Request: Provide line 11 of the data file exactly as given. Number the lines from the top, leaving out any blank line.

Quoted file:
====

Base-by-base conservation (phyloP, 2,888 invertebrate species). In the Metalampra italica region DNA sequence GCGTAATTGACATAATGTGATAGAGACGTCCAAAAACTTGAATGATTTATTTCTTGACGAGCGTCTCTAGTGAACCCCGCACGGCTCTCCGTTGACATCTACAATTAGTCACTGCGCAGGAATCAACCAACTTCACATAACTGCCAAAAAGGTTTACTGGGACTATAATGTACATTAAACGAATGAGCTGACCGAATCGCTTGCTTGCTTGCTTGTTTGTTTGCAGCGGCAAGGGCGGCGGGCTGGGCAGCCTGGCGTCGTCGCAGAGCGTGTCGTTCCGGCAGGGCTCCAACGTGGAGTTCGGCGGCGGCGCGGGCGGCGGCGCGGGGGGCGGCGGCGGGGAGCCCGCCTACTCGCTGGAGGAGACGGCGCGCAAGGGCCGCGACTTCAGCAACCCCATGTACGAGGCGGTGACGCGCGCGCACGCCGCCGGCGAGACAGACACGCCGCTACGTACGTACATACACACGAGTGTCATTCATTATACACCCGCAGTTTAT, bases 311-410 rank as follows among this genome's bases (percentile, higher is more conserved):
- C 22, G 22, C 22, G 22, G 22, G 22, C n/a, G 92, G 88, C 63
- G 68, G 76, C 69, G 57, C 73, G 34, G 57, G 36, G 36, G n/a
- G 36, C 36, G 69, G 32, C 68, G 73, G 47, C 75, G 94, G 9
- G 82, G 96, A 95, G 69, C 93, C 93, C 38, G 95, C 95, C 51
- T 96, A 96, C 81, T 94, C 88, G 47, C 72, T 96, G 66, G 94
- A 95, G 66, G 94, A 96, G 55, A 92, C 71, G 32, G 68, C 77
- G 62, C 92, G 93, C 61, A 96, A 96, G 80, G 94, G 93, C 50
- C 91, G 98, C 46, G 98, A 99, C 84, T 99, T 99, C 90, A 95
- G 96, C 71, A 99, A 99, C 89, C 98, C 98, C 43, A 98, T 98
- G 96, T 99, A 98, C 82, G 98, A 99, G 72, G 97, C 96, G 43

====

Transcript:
- G 96, T 99, A 98, C 82, G 98, A 99, G 72, G 97, C 96, G 43